Politics

U.S. presidential debates under the bright lights

Published 1:14 PM ET, Wed October 3, 2012
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Barack Obama and Mitt Romney will face off three times in person ahead of the 2012 U.S. presidential election on November 6. Getty Images
A younger, more telegenic John F. Kennedy outshined Richard Nixon in the first televised presidential debate in 1960. Time and Life Pictures/Getty Images
Ronald Reagan was famous for witty one-liners in debates. In 1984 the 73-year-old said, "I will not make age an issue of this campaign. I am not going to exploit, for political purposes, my opponent's youth and inexperience." His opponent, Walter Mondale, was 56 at the time. AFP/Getty Images
George H. W. Bush glanced at his watch during a 1992 debate -- a move that made Bush, whose re-election hopes were rapidly slipping away, seem uninterested in the concerns of the public.
In a 1988 debate, vice presidential candidate Dan Quayle (pictured) was on the receiving end of the "Senator, you're no Jack Kennedy" jab from Lloyd Bentsen. AFP/Getty Images
In 1992, Ross Perot running mate James Stockdale's "Who am I? Why am I here?" vice presidential debate opener brought laughter from the audience. AFP/Getty Images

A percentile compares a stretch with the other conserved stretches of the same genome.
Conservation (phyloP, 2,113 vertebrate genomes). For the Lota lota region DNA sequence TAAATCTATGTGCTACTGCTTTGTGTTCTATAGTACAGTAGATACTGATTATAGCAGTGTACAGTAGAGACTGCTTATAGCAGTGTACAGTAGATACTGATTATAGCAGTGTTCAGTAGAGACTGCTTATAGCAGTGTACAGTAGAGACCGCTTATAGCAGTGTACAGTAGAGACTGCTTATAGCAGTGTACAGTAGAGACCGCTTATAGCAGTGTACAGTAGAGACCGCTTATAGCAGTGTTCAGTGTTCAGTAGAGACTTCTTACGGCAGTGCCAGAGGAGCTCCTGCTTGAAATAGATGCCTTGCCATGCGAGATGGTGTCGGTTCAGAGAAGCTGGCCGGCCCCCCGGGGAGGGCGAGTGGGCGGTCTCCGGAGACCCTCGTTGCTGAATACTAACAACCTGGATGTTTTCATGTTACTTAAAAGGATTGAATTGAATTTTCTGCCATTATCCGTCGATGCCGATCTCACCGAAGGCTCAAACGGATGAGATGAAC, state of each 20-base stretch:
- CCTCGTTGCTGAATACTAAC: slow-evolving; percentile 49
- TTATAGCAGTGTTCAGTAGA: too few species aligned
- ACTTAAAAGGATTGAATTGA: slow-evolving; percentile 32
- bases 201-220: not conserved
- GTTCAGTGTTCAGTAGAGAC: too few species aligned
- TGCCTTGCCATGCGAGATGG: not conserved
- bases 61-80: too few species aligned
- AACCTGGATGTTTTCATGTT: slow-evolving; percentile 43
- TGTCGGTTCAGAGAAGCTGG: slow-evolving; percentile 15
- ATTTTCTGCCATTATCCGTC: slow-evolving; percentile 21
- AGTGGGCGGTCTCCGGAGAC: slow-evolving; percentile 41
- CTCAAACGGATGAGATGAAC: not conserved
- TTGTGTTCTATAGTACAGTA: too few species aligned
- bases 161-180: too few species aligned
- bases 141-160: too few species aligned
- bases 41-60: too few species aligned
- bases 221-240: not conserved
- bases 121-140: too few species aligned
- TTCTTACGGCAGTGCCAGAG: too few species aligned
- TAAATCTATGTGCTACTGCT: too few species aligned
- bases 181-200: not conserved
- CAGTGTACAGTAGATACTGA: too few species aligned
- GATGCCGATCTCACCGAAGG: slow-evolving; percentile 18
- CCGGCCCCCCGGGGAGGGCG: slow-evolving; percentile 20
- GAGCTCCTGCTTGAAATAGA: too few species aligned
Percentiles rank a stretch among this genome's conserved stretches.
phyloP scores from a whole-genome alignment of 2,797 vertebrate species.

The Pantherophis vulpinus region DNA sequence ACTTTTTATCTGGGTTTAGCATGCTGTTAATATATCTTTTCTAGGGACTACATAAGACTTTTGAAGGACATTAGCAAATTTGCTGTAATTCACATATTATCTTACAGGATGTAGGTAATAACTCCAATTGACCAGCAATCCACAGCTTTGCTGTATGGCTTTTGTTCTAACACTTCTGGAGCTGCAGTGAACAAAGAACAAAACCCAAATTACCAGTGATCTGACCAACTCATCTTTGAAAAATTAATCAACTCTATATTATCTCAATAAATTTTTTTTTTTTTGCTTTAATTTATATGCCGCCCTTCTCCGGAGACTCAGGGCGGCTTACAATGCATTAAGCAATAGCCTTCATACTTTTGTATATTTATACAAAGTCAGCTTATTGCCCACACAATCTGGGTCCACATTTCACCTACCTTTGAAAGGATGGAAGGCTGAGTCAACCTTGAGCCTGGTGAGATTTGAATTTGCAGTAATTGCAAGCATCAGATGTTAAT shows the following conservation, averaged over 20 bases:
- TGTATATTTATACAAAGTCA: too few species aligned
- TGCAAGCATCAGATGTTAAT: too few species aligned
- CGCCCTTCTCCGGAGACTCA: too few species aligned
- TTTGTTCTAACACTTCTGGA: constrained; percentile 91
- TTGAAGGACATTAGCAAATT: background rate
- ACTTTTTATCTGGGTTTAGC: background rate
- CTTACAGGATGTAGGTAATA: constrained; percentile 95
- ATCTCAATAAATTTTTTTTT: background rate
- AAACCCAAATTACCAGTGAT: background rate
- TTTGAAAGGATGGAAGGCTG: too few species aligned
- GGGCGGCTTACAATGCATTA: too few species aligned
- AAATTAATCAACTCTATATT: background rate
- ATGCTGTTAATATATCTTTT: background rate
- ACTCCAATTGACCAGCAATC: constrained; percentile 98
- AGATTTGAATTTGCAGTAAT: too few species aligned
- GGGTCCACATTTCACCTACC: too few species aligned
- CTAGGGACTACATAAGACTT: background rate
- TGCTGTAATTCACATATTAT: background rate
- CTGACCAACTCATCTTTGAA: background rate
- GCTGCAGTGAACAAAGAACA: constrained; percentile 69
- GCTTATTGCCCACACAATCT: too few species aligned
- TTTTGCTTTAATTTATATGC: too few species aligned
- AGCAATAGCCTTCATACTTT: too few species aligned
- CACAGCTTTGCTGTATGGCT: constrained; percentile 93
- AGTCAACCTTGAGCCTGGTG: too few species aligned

After a presidential debate in 2000, cameras caught a visibly annoyed Al Gore (L) sighing and shaking his head when George W. Bush spoke. AFP/Getty Images/FILE
John McCain sparked controversy when he referred to Obama as "that one" during the second 2008 presidential debate. Obama later joked that his first name was Swahili for "that one," according to the New York Times. AFP/Getty Images/FILE
Republican hopeful Rick Perry became the first candidate in history to say "oops" during a debate after forgetting the name of the third government agency he'd pledged to cut. Getty Images